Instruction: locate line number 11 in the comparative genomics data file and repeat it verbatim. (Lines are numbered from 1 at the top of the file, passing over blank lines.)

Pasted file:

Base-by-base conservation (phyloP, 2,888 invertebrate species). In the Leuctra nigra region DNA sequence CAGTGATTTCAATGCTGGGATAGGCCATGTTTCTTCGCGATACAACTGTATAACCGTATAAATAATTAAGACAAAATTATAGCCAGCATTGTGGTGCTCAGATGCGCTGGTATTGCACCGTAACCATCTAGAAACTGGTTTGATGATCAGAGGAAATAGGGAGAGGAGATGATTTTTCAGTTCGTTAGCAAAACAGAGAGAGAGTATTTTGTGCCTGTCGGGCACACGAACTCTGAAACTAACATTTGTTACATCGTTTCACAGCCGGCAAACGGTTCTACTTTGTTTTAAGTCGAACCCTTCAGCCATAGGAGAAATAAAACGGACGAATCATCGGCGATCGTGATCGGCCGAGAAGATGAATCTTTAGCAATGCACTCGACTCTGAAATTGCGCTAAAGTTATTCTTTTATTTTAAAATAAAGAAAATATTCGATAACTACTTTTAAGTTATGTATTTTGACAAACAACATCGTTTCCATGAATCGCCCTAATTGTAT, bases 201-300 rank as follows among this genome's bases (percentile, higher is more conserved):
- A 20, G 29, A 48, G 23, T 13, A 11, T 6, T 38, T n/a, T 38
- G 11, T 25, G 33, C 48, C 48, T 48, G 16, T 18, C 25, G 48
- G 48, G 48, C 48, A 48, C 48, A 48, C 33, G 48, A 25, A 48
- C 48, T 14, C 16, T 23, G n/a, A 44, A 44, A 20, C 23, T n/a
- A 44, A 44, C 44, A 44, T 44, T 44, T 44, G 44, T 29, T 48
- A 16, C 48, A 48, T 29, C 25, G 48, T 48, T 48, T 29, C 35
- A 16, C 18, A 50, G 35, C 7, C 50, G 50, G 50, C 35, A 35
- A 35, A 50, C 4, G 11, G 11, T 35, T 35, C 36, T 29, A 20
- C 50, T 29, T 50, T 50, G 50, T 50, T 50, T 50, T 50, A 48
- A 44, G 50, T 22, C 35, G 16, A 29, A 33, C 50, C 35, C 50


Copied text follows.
- A 44, G 50, T 22, C 35, G 16, A 29, A 33, C 50, C 35, C 50